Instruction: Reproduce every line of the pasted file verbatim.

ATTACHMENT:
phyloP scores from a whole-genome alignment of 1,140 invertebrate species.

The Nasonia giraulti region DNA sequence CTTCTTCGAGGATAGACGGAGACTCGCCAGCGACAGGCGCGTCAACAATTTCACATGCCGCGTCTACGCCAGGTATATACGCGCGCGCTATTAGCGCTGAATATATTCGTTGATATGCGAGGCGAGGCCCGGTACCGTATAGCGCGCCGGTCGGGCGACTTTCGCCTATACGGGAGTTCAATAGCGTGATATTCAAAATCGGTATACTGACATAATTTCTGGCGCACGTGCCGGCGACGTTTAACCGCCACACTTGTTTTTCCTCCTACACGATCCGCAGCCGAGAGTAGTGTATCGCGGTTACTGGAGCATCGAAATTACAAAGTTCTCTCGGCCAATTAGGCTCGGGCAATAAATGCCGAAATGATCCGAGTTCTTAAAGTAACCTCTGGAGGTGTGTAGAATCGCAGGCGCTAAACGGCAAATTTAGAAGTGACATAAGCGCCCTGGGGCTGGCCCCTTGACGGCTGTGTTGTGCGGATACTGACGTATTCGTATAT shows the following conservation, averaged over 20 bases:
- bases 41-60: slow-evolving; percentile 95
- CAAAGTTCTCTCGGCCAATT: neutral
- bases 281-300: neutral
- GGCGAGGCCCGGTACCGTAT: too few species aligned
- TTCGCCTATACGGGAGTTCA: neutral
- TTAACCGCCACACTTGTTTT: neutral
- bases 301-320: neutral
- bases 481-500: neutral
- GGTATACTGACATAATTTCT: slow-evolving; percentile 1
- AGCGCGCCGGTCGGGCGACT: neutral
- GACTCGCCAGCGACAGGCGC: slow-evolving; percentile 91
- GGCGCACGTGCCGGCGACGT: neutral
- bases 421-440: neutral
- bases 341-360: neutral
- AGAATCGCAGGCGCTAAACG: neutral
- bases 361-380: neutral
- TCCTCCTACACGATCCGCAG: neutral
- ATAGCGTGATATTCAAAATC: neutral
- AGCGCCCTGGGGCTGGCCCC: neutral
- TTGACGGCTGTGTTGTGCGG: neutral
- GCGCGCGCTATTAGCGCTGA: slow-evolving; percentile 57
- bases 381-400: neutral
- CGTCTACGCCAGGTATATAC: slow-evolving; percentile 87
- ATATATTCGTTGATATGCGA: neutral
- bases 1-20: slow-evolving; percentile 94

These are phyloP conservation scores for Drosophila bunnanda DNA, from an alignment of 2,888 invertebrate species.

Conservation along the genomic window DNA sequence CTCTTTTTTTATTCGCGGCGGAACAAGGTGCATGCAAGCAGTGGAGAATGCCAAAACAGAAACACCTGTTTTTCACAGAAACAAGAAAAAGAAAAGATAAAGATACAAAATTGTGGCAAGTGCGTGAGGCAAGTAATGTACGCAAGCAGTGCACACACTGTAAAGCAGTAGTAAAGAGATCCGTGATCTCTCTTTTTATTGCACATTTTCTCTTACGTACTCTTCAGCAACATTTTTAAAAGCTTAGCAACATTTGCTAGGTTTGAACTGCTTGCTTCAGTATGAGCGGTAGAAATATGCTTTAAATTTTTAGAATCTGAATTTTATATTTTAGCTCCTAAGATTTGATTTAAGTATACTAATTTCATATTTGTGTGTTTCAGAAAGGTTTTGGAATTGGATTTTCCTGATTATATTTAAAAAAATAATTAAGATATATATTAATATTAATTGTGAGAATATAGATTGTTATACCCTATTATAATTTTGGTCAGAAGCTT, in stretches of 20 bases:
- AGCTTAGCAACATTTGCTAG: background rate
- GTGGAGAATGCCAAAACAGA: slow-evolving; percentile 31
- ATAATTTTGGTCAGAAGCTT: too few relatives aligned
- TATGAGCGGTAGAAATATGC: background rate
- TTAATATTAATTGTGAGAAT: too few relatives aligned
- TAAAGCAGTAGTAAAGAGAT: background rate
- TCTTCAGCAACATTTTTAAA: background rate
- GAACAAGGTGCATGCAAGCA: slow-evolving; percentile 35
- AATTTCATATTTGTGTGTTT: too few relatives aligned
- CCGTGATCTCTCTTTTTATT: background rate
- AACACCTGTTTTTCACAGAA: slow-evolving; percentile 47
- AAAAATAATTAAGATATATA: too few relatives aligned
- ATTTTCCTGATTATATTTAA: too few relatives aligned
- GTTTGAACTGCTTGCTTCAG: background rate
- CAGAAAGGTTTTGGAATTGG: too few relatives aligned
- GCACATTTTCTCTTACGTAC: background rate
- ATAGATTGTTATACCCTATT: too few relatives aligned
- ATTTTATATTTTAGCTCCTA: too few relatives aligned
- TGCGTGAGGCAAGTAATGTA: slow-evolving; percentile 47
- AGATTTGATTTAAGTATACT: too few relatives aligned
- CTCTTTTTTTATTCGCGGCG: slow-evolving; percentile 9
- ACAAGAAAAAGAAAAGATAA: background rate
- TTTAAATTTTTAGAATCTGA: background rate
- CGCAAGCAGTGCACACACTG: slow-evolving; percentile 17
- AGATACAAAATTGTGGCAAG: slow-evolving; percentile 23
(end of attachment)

phyloP scores from a whole-genome alignment of 1,140 invertebrate species.

The Nasonia giraulti region DNA sequence CTTCTTCGAGGATAGACGGAGACTCGCCAGCGACAGGCGCGTCAACAATTTCACATGCCGCGTCTACGCCAGGTATATACGCGCGCGCTATTAGCGCTGAATATATTCGTTGATATGCGAGGCGAGGCCCGGTACCGTATAGCGCGCCGGTCGGGCGACTTTCGCCTATACGGGAGTTCAATAGCGTGATATTCAAAATCGGTATACTGACATAATTTCTGGCGCACGTGCCGGCGACGTTTAACCGCCACACTTGTTTTTCCTCCTACACGATCCGCAGCCGAGAGTAGTGTATCGCGGTTACTGGAGCATCGAAATTACAAAGTTCTCTCGGCCAATTAGGCTCGGGCAATAAATGCCGAAATGATCCGAGTTCTTAAAGTAACCTCTGGAGGTGTGTAGAATCGCAGGCGCTAAACGGCAAATTTAGAAGTGACATAAGCGCCCTGGGGCTGGCCCCTTGACGGCTGTGTTGTGCGGATACTGACGTATTCGTATAT shows the following conservation, averaged over 20 bases:
- bases 41-60: slow-evolving; percentile 95
- CAAAGTTCTCTCGGCCAATT: neutral
- bases 281-300: neutral
- GGCGAGGCCCGGTACCGTAT: too few species aligned
- TTCGCCTATACGGGAGTTCA: neutral
- TTAACCGCCACACTTGTTTT: neutral
- bases 301-320: neutral
- bases 481-500: neutral
- GGTATACTGACATAATTTCT: slow-evolving; percentile 1
- AGCGCGCCGGTCGGGCGACT: neutral
- GACTCGCCAGCGACAGGCGC: slow-evolving; percentile 91
- GGCGCACGTGCCGGCGACGT: neutral
- bases 421-440: neutral
- bases 341-360: neutral
- AGAATCGCAGGCGCTAAACG: neutral
- bases 361-380: neutral
- TCCTCCTACACGATCCGCAG: neutral
- ATAGCGTGATATTCAAAATC: neutral
- AGCGCCCTGGGGCTGGCCCC: neutral
- TTGACGGCTGTGTTGTGCGG: neutral
- GCGCGCGCTATTAGCGCTGA: slow-evolving; percentile 57
- bases 381-400: neutral
- CGTCTACGCCAGGTATATAC: slow-evolving; percentile 87
- ATATATTCGTTGATATGCGA: neutral
- bases 1-20: slow-evolving; percentile 94

These are phyloP conservation scores for Drosophila bunnanda DNA, from an alignment of 2,888 invertebrate species.

Conservation along the genomic window DNA sequence CTCTTTTTTTATTCGCGGCGGAACAAGGTGCATGCAAGCAGTGGAGAATGCCAAAACAGAAACACCTGTTTTTCACAGAAACAAGAAAAAGAAAAGATAAAGATACAAAATTGTGGCAAGTGCGTGAGGCAAGTAATGTACGCAAGCAGTGCACACACTGTAAAGCAGTAGTAAAGAGATCCGTGATCTCTCTTTTTATTGCACATTTTCTCTTACGTACTCTTCAGCAACATTTTTAAAAGCTTAGCAACATTTGCTAGGTTTGAACTGCTTGCTTCAGTATGAGCGGTAGAAATATGCTTTAAATTTTTAGAATCTGAATTTTATATTTTAGCTCCTAAGATTTGATTTAAGTATACTAATTTCATATTTGTGTGTTTCAGAAAGGTTTTGGAATTGGATTTTCCTGATTATATTTAAAAAAATAATTAAGATATATATTAATATTAATTGTGAGAATATAGATTGTTATACCCTATTATAATTTTGGTCAGAAGCTT, in stretches of 20 bases:
- AGCTTAGCAACATTTGCTAG: background rate
- GTGGAGAATGCCAAAACAGA: slow-evolving; percentile 31
- ATAATTTTGGTCAGAAGCTT: too few relatives aligned
- TATGAGCGGTAGAAATATGC: background rate
- TTAATATTAATTGTGAGAAT: too few relatives aligned
- TAAAGCAGTAGTAAAGAGAT: background rate
- TCTTCAGCAACATTTTTAAA: background rate
- GAACAAGGTGCATGCAAGCA: slow-evolving; percentile 35
- AATTTCATATTTGTGTGTTT: too few relatives aligned
- CCGTGATCTCTCTTTTTATT: background rate
- AACACCTGTTTTTCACAGAA: slow-evolving; percentile 47
- AAAAATAATTAAGATATATA: too few relatives aligned
- ATTTTCCTGATTATATTTAA: too few relatives aligned
- GTTTGAACTGCTTGCTTCAG: background rate
- CAGAAAGGTTTTGGAATTGG: too few relatives aligned
- GCACATTTTCTCTTACGTAC: background rate
- ATAGATTGTTATACCCTATT: too few relatives aligned
- ATTTTATATTTTAGCTCCTA: too few relatives aligned
- TGCGTGAGGCAAGTAATGTA: slow-evolving; percentile 47
- AGATTTGATTTAAGTATACT: too few relatives aligned
- CTCTTTTTTTATTCGCGGCG: slow-evolving; percentile 9
- ACAAGAAAAAGAAAAGATAA: background rate
- TTTAAATTTTTAGAATCTGA: background rate
- CGCAAGCAGTGCACACACTG: slow-evolving; percentile 17
- AGATACAAAATTGTGGCAAG: slow-evolving; percentile 23